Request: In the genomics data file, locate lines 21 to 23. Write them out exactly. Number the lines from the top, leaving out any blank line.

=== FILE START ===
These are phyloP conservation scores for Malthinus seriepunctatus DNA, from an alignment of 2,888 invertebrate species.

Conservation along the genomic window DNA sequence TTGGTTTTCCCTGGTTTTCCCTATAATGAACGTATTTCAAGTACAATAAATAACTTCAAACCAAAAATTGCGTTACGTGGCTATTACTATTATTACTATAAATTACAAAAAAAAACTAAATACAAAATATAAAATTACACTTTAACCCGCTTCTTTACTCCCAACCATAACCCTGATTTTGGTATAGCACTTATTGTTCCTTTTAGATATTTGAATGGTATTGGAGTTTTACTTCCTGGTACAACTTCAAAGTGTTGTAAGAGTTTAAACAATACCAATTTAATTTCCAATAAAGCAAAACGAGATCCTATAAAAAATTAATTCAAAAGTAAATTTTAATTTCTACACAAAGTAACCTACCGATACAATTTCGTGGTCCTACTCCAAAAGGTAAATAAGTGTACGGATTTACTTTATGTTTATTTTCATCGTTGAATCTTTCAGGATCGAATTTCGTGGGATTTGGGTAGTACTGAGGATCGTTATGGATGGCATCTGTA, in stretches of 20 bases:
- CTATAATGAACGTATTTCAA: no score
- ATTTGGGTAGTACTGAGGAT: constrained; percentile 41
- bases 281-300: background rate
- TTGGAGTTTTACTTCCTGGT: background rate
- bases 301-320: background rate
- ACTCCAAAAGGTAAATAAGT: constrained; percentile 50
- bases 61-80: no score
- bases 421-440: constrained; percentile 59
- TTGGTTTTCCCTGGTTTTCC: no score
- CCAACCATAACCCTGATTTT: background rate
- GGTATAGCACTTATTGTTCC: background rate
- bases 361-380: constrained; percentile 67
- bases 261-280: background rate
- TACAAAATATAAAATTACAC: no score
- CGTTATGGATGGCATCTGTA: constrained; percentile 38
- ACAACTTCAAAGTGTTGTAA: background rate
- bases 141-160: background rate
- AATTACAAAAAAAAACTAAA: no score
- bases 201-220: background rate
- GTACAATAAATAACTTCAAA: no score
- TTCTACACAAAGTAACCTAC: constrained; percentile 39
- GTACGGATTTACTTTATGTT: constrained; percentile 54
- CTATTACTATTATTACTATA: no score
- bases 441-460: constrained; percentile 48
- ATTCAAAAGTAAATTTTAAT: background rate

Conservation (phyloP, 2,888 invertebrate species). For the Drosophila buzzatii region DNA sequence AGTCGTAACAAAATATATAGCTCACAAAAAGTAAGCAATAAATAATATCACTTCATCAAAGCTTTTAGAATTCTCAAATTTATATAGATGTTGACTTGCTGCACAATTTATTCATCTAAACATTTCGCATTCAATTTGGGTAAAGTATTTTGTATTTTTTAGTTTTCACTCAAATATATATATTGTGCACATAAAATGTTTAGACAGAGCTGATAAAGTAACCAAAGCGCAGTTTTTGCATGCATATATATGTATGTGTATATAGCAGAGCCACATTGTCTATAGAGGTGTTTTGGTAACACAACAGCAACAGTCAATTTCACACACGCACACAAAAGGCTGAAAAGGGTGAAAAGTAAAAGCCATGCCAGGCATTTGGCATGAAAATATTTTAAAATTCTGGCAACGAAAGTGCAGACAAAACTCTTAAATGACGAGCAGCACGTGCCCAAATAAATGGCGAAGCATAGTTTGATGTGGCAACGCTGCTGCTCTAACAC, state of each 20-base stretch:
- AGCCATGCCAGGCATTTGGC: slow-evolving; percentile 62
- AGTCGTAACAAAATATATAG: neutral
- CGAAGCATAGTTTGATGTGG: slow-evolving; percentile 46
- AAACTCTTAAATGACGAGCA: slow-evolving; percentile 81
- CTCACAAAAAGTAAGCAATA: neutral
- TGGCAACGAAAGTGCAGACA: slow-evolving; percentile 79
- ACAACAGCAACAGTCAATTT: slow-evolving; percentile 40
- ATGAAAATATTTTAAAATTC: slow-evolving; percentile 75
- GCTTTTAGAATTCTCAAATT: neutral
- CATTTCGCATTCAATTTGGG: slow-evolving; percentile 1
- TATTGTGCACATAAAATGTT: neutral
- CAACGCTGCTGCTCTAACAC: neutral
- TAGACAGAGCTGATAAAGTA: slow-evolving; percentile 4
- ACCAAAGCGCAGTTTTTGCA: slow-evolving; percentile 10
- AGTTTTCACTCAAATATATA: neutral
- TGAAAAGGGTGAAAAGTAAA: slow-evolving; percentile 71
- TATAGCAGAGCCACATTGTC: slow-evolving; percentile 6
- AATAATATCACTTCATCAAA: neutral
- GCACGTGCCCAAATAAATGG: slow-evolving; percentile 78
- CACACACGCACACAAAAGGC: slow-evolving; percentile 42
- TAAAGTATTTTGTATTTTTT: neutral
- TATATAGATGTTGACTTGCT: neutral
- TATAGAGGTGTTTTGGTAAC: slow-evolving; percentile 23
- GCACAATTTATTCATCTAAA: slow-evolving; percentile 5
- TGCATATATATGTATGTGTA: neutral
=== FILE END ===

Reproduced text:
- bases 201-220: background rate
- GTACAATAAATAACTTCAAA: no score
- TTCTACACAAAGTAACCTAC: constrained; percentile 39